Those that successfully reach the end of the rivers and get out into the ocean will be by now four inches long and be called fingerlings. Fingerlings will spend varying amounts of time and up to five years in the ocean eating greedily and growing rapidly to maturity. When mature they will return to repeat this cycle again.

Other interesting stuff I read:
Pacific salmon have disappeared from almost half of their original range along the Northwest Coast of North America within the past one hundred years.

If streams and river water level is too low to navigate the salmon will wait in the ocean for the rain to raise their levels. Once that happens then they can navigate to the very same places they were born.

The majority of salmon species die within a week of spawning.

Steelhead salmon can spawn more than once.

In estuaries, or the tidal mouth of a river (having both fresh and salt waters), young salmon will double or even triple their weight and change from solitary freshwater fish to schooling saltwater fish.

Salmon fry eat insects and their larvae.

...Atlantic salmon don't die after spawning?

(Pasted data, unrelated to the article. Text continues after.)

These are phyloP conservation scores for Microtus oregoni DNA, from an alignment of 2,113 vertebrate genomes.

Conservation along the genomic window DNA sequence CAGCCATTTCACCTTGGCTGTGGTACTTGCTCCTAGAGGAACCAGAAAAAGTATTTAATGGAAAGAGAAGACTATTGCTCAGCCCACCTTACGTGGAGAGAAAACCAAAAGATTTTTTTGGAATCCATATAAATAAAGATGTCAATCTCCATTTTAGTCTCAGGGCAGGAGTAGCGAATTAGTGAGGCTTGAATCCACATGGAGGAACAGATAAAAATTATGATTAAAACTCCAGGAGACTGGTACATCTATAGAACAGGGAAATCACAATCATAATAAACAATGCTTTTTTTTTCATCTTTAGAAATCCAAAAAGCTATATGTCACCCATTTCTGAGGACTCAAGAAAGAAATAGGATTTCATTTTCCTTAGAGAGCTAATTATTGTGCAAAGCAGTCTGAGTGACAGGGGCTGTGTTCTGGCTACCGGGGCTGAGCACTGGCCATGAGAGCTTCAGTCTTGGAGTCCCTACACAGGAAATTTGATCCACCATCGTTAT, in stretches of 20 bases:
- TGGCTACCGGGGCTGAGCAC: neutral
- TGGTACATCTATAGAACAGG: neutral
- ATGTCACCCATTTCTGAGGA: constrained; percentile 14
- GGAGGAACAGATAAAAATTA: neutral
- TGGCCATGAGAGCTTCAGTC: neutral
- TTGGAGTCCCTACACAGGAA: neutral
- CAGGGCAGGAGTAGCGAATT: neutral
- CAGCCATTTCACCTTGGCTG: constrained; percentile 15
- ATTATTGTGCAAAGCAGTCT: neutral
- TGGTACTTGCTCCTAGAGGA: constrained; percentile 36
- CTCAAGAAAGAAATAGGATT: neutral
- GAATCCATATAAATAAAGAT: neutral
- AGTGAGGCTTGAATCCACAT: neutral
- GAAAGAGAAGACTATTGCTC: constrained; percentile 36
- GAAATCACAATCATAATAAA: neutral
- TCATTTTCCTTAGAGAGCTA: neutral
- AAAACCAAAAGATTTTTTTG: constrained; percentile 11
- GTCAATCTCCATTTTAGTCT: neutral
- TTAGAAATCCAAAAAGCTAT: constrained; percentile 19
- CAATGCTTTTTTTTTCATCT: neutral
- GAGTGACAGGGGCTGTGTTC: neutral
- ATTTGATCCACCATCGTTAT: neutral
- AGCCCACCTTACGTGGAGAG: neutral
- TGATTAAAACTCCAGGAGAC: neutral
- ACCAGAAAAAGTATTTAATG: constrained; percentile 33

It's been 212 days since Millie had her aneurysm. She is still in the hospital. I have been told that she smiled. I have not seen this for myself but hope that I will soon.

Tuesday, July 24, 2007

King River Ride Weekend

The weekend up at what we've always called King River, KingS River as we saw on the highway sign sounds funny to us, so we kept calling the place King River. What a beautiful day we had to ride. It was sunny and the trail was great. I can see how it can probably be a booger to ride when it rains though, but the end of the ride was "sweet!"

We saw some spruce chickens, a rabbit, two other happy ATV riders, some rock marmots, eagles, a grumpy bicycle rider, and some pretty good sized bear tracks! I want to capture a bear someday on my camera, but not that close if it's gonna be so big!

The morning after the ride we had rain but I think that just made us sleep all the longer. The night before we played Bocce with Klint and Calli, the only ones that were able to join us on this camping trip. What a fun game! I have read about it and it is an Italian-American game, with roots from Rome. The United States has a Bocce Federation too. This is bigger than I realized, and it's a fun game that I have never played before. The ground was sandy with hidden rocks in it, so sometimes we would roll the ball and it would go whacko in another direction! That was fun too, except --I started to get grumpy when Klint and I lost twice to Doug and Calli. (hehehe) We finally did win a game before heading to bed close to 2 a.m.!